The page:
In 1721 Rosalba returned to Italy to execute some paintings at the court of Modena; then in 1730 she moved to the Hapsburg court in Vienna. She reaped honor after honor, wealth and recognition. Yet, her old age was marred by the cruelest fate that could befall a painter: the loss of her eyesight. She spent the last days of her life blind. It has been reported that without sight and light, without being able to paint, she went mad.
Owing to her international travels and her invitations to the most famous courts of Europe, Rosalba’s work is scattered all over Europe. Many of her paintings can be found in her native Venice, at the Galleria dell’Accademia and at Ca’ Rezzonico, others are at the Uffizi in Florence, many of them are in Dresden, Germany, in Russian museums, and at the Louvre in Paris. One of her portraits is at Buckingham Palace. Many more paintings are hidden in private collections. Her portraits are of children, men and women; but the most famous ones are of women, aristocratic, rich women who paid fortunes to be immortalized by her brush. Many women chose to be represented as mythological figures or as representations of the seasons. In some of these later paintings, Rosalba portrays the sitter in risqué, titillating poses, often showing her breasts. Take a look for instance, at the painting of Flora (1730), a part of the “Allegory of the Seasons.” We know Rosalba was never married, and that she lived always surrounded by her family. She was, one could say, the Jane Austen of painting. Many have wondered whether she was ever touched by the intensity of love, by the lure of sexual attraction. Or did she truly stay away from any fierce emotion that might upset her art or her life? Looking at the some of her overtly sexual paintings, one wonders.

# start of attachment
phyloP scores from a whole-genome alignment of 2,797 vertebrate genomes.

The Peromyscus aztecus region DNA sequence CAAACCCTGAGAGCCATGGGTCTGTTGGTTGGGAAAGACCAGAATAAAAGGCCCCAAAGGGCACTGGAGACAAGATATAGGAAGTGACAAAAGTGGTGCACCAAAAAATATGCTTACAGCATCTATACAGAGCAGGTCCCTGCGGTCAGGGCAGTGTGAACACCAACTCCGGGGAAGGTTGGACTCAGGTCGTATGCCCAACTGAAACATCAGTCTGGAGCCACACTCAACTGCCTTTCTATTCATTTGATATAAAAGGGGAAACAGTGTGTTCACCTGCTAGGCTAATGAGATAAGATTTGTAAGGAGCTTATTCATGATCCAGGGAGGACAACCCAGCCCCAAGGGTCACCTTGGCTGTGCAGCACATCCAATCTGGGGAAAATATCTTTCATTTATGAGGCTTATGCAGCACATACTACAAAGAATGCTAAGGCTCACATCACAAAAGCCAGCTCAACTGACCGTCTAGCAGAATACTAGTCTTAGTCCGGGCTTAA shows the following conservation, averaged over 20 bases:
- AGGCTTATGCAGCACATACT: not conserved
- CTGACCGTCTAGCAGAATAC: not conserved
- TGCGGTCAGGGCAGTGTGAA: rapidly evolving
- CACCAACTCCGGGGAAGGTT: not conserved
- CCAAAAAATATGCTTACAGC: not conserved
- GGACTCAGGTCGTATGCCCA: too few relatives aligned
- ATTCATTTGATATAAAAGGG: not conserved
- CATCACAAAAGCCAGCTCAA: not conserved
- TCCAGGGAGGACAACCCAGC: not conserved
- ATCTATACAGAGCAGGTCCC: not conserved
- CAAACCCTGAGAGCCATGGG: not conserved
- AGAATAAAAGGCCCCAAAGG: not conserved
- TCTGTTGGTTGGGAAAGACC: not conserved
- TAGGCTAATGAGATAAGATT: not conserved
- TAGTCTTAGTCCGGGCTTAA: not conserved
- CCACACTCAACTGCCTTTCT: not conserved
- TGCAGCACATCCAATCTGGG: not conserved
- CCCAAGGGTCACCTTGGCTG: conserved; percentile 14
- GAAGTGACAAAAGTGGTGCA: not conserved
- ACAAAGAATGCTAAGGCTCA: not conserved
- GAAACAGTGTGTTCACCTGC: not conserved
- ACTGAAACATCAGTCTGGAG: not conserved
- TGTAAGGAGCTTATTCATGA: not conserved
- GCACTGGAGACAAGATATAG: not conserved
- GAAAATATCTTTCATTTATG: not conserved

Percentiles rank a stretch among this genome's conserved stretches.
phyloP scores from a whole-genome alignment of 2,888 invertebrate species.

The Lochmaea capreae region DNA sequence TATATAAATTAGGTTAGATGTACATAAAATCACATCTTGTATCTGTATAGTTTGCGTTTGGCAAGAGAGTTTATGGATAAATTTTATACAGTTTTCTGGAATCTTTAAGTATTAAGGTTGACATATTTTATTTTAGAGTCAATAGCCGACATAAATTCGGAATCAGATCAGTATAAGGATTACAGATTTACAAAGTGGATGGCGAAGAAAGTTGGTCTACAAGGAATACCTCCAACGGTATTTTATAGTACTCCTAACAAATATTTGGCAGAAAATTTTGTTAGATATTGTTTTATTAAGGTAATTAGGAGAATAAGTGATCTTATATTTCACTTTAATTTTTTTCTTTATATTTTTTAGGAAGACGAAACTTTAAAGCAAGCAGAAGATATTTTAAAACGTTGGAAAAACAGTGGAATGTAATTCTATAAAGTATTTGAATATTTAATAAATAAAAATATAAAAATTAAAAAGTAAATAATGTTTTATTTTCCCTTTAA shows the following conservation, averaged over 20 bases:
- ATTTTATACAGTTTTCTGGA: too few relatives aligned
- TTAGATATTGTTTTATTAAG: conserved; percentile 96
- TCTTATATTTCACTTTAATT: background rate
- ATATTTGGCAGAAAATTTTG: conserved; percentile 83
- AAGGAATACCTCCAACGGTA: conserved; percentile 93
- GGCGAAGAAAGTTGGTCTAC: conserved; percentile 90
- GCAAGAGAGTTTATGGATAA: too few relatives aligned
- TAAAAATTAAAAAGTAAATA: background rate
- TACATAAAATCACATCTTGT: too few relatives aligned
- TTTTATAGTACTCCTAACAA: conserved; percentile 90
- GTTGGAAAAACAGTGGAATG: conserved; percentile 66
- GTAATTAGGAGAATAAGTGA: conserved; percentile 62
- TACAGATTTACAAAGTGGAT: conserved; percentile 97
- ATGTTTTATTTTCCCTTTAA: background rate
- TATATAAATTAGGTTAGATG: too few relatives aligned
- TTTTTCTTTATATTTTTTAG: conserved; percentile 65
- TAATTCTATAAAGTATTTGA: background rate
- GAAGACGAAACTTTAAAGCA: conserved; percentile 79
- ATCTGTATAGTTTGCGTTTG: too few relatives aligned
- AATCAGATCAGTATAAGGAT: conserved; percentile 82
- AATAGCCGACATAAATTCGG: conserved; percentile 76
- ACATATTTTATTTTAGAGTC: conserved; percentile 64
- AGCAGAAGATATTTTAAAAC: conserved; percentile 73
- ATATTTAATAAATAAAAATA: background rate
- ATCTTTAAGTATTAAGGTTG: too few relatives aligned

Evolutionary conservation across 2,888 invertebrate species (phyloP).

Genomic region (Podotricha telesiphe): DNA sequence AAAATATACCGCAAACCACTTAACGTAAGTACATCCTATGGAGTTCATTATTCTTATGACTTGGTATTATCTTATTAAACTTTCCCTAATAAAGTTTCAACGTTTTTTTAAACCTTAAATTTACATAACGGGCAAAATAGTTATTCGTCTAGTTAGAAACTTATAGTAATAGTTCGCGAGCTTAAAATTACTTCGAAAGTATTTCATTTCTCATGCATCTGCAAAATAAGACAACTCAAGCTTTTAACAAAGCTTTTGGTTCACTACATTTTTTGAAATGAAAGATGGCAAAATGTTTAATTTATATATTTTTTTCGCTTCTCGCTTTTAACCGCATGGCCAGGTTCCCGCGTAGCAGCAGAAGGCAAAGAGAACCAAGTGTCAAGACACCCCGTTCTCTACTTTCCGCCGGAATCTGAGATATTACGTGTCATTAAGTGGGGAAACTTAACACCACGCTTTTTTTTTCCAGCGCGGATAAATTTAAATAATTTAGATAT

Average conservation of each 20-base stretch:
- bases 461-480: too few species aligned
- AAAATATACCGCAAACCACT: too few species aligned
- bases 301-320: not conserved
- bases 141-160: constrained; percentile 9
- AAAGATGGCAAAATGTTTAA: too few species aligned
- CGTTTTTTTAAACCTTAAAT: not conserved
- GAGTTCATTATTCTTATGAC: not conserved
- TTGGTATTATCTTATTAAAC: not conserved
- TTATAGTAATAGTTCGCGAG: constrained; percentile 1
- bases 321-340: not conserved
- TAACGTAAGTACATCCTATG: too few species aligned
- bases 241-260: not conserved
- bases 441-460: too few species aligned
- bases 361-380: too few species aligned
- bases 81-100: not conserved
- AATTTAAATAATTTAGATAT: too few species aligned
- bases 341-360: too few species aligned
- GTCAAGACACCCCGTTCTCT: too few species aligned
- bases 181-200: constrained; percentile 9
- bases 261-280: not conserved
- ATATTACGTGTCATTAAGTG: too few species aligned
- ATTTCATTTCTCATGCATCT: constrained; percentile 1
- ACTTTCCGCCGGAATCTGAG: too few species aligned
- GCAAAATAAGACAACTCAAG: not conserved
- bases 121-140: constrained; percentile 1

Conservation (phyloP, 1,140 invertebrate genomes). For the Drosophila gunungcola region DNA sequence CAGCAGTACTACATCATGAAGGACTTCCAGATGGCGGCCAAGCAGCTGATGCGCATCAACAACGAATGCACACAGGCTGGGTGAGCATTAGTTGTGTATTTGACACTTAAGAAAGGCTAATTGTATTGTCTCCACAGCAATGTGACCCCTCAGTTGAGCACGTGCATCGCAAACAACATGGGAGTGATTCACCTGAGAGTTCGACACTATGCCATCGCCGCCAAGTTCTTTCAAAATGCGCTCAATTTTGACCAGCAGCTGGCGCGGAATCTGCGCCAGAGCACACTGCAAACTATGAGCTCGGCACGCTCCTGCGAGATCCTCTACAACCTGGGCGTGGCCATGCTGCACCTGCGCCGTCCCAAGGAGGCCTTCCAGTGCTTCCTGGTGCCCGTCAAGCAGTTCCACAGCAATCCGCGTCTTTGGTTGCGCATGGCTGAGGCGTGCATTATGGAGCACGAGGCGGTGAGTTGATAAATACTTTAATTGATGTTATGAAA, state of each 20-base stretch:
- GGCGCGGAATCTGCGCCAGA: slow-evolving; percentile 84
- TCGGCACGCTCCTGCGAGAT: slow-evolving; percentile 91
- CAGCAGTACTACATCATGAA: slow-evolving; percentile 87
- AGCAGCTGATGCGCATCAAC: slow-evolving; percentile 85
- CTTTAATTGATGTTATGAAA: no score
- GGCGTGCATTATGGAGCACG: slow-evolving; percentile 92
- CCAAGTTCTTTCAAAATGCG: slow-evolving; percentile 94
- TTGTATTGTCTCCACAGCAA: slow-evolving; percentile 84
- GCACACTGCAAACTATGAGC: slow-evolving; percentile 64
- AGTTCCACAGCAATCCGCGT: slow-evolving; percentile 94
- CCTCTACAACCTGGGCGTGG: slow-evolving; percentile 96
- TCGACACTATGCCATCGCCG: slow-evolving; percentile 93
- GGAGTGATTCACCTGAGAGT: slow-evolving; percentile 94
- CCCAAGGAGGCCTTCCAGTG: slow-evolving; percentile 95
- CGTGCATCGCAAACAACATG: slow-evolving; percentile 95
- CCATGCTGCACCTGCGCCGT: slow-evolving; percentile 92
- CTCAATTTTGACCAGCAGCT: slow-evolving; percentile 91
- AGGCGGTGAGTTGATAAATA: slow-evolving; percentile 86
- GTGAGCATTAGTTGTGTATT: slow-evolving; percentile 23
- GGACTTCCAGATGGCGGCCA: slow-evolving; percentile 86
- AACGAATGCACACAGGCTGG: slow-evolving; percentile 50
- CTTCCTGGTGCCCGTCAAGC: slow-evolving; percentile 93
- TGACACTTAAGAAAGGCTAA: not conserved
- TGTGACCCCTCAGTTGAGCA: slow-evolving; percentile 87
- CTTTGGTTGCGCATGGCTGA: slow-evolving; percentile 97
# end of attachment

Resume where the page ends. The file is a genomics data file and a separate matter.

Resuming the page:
We are fortunate to have several paintings by Rosalba in the United States, so that we can go and admire them in person. One is the famous personification of “America” at the National Museum of Women in the Arts in Boston, representing a beautiful native American woman armed with bow and arrow; also in Boston, at the Museum of Fine Arts, we find a portrait of the handsome French King Louis XV, as well as a “Portrait of a Woman with Jewels.” In Washington D.C, at the National Gallery of Art, we have an alluring “Allegory of Painting.” In Cleveland we find a fascinating “Head of a Woman.” We are fortunate to have two Carriera paintings in California: a “ Head of Diana,” at the Museum of the Legion of Honor in San Francisco, while in Los Angeles, at the J.P. Getty Museum, we find the most enticing “Muse Crowned with a Laurel Wreath.”
Rosalba Carriera reflected the ideal of grace, elegance and beauty of the last decades of the eighteenth century, the age of Enlightenment. But her world was already doomed: just a few years after her death, with the French Revolution and the advent of Napoleon, that world was shattered for ever. But it will always live in her paintings.
Recenty, an interesting novel was published by Valentina Cesarotto: “Il segreto nello sguardo. Memorie di Rosalba Carriera prima pittrice d’Europa.” (The secret in the Glance, Memoires of Rosalba Carriera foremost woman painter of Europe).
The author writes in the persona of Rosalba Carriera, beginning the narrative in Venice in April 1741. Old and almost blind, no longer able to paint, Rosalba decides to write her story. The narration is crowded with the most important and famous people of her times. Though not a biography but a work of imagination, this book provides an insight in the formation and the soul of this most exceptional woman.